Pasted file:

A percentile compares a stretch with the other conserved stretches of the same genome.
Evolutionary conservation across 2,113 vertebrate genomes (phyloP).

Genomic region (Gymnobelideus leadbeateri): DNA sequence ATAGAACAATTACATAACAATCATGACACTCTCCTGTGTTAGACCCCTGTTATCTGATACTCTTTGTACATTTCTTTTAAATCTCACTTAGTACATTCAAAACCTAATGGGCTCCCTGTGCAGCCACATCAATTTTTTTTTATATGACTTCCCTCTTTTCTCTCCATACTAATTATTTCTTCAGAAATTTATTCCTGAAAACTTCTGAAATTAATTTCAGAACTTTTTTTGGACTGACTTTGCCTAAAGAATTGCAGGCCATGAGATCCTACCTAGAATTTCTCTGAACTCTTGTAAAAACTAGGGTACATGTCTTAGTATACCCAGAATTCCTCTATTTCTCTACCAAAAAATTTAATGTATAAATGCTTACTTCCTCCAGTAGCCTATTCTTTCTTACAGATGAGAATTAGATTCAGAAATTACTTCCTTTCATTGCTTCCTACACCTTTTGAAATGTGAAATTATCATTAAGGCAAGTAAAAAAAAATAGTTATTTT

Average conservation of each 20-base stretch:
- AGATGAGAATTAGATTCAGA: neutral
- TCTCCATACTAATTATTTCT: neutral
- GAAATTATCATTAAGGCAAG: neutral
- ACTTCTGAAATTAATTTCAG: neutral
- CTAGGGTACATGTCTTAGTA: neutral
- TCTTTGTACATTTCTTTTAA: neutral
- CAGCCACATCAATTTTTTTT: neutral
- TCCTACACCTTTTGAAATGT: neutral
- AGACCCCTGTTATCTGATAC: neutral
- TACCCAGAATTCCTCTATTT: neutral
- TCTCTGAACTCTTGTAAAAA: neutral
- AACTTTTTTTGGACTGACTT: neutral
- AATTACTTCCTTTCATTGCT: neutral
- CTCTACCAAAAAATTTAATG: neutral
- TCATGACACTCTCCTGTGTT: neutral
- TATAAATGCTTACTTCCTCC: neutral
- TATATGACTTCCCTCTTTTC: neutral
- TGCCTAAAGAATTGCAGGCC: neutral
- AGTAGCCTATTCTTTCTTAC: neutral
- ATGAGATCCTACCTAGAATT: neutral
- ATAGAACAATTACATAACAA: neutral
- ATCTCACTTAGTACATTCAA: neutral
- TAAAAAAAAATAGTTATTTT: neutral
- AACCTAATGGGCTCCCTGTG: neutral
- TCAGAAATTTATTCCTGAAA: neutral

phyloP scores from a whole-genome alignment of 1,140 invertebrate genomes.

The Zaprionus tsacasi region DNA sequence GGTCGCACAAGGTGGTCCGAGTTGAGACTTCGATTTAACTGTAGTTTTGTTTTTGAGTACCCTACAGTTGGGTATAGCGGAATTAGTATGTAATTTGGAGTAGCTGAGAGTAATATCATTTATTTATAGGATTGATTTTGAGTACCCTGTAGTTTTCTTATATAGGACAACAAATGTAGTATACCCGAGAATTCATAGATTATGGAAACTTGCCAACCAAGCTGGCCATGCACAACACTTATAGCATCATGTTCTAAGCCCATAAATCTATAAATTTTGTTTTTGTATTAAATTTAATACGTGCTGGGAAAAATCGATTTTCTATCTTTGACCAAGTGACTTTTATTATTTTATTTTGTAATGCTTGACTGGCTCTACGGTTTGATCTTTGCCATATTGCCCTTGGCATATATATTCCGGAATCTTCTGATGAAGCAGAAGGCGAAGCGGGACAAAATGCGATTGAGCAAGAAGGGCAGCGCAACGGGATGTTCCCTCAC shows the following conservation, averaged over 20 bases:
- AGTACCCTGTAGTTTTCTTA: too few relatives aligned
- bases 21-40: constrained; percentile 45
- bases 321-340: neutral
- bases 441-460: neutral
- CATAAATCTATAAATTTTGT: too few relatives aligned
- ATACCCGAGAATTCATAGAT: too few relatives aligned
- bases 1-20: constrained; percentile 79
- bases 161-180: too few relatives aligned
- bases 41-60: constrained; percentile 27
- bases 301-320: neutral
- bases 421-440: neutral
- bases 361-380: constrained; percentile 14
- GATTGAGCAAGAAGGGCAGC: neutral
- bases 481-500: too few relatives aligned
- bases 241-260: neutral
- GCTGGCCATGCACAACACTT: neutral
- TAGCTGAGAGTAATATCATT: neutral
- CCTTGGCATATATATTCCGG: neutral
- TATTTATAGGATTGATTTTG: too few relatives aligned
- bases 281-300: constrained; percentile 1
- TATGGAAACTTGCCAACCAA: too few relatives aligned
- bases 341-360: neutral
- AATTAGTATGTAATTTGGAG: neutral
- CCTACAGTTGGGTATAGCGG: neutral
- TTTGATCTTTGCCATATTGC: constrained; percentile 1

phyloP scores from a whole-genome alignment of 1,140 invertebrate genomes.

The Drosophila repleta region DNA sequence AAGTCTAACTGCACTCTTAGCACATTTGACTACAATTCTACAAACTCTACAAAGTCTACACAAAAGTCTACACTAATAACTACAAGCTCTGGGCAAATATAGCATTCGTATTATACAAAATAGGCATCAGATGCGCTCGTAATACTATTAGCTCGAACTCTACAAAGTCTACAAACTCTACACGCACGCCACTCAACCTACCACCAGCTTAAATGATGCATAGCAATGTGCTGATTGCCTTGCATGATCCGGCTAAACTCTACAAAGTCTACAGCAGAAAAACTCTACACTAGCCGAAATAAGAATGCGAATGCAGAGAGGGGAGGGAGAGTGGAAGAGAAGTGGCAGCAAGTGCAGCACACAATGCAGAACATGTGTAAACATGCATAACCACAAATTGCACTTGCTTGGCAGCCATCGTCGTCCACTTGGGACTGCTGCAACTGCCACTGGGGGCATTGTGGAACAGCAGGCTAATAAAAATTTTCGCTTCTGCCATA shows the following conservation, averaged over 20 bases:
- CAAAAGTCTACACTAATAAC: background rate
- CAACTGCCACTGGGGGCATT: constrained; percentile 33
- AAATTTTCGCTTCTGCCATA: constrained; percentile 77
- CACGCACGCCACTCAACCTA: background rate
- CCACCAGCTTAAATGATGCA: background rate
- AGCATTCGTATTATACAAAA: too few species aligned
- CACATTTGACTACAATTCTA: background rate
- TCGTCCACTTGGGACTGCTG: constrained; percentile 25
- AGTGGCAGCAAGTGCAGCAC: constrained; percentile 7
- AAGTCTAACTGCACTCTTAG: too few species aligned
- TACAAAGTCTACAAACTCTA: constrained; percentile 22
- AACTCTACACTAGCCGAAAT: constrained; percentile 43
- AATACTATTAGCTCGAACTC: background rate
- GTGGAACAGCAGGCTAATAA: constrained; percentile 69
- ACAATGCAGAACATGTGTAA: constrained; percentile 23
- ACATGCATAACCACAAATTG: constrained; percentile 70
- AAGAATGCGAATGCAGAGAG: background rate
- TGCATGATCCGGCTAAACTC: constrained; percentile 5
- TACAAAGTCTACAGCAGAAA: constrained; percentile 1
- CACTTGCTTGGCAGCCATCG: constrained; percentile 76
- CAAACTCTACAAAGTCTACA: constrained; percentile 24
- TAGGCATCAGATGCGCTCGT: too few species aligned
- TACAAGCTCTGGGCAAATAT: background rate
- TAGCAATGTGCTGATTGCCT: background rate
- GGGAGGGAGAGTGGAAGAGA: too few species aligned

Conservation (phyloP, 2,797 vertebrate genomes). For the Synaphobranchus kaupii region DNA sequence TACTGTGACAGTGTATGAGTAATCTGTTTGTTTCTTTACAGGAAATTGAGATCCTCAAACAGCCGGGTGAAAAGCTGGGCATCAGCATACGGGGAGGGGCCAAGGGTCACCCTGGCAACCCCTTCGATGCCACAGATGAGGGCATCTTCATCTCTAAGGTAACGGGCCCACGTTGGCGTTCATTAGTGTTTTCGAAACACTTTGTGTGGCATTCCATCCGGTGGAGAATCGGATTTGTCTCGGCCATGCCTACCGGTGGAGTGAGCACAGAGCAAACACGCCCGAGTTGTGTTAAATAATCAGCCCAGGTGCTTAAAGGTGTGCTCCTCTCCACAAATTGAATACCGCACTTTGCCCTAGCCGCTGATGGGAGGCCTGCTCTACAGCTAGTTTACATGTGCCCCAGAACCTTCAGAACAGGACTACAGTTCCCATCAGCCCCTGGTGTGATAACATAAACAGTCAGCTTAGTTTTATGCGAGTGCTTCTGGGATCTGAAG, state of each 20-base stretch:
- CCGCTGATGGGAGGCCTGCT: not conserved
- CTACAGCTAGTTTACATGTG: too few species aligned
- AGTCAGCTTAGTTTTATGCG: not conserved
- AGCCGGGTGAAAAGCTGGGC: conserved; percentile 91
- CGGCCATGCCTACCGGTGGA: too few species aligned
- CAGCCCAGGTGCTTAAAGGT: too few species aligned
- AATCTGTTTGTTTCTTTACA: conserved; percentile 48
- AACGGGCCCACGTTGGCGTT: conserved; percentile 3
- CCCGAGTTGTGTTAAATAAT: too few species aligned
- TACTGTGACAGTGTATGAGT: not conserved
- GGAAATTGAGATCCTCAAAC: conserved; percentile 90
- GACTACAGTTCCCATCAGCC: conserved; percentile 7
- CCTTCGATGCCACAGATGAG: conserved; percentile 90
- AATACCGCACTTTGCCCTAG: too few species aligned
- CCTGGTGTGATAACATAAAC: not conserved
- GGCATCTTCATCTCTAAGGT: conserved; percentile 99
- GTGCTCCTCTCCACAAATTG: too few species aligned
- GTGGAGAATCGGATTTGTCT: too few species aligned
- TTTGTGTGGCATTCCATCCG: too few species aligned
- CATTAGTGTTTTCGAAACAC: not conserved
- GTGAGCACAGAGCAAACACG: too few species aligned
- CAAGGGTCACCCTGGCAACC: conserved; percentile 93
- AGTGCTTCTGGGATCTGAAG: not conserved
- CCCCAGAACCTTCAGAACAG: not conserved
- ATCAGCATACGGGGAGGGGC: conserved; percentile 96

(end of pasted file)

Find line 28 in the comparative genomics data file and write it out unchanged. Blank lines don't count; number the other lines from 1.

- AACCTAATGGGCTCCCTGTG: neutral